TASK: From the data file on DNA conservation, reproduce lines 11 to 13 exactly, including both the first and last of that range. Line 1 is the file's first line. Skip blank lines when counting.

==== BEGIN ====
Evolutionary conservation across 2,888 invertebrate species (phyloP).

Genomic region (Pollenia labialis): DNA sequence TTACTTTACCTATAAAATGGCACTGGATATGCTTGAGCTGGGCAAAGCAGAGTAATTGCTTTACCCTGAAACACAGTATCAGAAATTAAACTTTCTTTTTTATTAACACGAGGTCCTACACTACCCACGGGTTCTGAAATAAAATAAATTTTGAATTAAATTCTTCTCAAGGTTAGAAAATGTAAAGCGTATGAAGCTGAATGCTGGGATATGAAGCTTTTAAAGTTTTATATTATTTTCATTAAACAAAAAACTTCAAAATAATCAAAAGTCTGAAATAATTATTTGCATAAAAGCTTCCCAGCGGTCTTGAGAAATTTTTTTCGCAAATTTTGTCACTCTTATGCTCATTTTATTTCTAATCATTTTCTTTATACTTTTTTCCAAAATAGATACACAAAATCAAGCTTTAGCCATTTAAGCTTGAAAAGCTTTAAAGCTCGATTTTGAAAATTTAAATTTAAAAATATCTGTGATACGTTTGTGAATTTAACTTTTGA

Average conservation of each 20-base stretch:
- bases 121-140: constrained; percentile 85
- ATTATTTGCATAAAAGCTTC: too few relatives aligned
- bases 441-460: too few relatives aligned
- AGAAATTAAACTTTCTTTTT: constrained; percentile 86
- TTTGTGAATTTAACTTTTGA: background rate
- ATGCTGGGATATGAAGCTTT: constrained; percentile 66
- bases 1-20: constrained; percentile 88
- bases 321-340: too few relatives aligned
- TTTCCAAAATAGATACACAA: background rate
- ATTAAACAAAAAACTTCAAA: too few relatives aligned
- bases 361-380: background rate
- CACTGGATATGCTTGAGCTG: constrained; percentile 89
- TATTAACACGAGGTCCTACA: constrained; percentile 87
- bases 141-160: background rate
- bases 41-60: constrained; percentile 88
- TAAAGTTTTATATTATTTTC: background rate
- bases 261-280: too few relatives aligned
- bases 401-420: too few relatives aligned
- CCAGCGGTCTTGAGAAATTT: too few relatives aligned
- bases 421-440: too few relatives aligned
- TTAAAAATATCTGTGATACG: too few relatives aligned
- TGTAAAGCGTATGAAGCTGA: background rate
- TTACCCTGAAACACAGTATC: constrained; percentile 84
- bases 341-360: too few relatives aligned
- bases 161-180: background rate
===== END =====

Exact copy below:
- bases 321-340: too few relatives aligned
- TTTCCAAAATAGATACACAA: background rate
- ATTAAACAAAAAACTTCAAA: too few relatives aligned